The vacuole -- and its counterpart in humans and other organisms, the
lysosome -- has two main jobs: degrading proteins and storing molecular
building blocks for the cell. To perform those jobs, the interior of the
vacuole must be highly acidic.
Hughes and Gottschling found that the vacuole becomes less acidic
relatively early in the yeast cell's lifespan and, critically, that the
drop in acidity hinders the vacuole's ability to store certain
nutrients. This, in turn, disrupts the mitochondria's energy source,
causing them to break down. Conversely, when Hughes prevented the drop
in vacuolar acidity, the mitochondria's function and shape were
preserved and the yeast cells lived longer.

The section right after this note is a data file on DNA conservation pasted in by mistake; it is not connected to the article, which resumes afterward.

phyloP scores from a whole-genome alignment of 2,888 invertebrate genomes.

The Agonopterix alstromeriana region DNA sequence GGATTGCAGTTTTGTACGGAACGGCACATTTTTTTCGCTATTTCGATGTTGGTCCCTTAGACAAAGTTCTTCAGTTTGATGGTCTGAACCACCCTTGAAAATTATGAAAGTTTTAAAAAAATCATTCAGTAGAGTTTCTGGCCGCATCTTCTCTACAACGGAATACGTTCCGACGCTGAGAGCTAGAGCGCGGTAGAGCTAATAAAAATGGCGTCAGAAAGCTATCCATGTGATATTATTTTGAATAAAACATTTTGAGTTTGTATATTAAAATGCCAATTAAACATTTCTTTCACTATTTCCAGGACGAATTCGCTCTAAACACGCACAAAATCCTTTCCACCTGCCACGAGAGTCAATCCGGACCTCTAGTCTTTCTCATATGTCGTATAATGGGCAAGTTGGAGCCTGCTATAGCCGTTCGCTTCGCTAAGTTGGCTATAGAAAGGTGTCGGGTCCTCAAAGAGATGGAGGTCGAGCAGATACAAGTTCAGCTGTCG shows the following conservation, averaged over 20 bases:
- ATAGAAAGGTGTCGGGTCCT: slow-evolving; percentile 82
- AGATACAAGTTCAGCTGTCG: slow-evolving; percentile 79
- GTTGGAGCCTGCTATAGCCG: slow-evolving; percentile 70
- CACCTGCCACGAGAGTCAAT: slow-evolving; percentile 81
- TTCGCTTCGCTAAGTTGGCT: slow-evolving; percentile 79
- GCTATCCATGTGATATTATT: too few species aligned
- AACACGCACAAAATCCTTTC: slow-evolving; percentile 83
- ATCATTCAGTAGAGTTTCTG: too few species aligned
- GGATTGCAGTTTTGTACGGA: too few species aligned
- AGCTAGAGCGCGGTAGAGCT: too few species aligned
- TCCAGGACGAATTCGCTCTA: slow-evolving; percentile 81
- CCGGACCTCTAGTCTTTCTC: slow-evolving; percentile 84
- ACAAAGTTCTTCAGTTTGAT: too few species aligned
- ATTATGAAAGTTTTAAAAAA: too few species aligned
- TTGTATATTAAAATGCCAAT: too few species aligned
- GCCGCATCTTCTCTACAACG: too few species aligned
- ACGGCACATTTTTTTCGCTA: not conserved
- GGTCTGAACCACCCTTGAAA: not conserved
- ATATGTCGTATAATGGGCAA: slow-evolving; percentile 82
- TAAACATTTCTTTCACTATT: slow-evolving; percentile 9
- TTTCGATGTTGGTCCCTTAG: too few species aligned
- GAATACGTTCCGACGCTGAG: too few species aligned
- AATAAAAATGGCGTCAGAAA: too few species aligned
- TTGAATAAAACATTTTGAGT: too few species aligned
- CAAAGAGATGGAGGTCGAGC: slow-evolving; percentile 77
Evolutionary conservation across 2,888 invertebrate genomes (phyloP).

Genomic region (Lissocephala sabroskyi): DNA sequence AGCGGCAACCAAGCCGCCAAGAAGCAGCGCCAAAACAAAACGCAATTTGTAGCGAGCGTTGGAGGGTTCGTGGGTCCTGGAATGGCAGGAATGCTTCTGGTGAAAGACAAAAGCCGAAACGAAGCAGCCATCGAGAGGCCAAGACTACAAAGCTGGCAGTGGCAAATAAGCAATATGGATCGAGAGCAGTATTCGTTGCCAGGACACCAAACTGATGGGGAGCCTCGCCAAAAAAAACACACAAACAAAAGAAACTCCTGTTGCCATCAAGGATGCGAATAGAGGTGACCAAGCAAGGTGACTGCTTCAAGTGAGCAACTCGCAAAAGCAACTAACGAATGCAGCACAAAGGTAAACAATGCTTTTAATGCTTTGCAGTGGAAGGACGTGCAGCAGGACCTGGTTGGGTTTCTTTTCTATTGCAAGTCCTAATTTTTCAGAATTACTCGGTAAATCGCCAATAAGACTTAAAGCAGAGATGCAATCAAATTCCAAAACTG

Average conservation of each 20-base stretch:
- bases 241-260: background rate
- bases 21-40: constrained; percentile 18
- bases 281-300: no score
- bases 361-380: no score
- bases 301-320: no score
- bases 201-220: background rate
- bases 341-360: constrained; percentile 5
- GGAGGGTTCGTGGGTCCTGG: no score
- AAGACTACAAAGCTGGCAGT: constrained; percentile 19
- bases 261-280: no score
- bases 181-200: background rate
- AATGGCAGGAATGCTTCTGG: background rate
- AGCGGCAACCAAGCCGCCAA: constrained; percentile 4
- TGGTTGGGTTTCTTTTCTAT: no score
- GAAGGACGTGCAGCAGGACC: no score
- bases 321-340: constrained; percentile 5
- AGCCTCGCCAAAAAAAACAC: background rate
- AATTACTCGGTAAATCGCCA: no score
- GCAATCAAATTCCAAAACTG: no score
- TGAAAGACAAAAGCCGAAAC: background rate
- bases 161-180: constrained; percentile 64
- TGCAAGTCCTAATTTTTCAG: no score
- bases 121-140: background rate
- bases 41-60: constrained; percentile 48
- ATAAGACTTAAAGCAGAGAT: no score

"Until now, the vacuole's role in breaking down proteins was thought to
be of primary importance. We were surprised to learn it was the storage
function, not protein degradation, that appears to cause mitochondrial
dysfunction in aging yeast cells," Hughes said.
The unexpected discovery prompted Hughes and Gottschling to investigate
the effects of calorie restriction, which is known to extend the
lifespan of yeast, worms, flies and mammals, on vacuolar acidity. They
found that calorie restriction -- that is, limiting the raw material
cells need -- delays aging at least in part by boosting the acidity of
"It’s cheap to maintain Lies and expensive to maintain Trvth."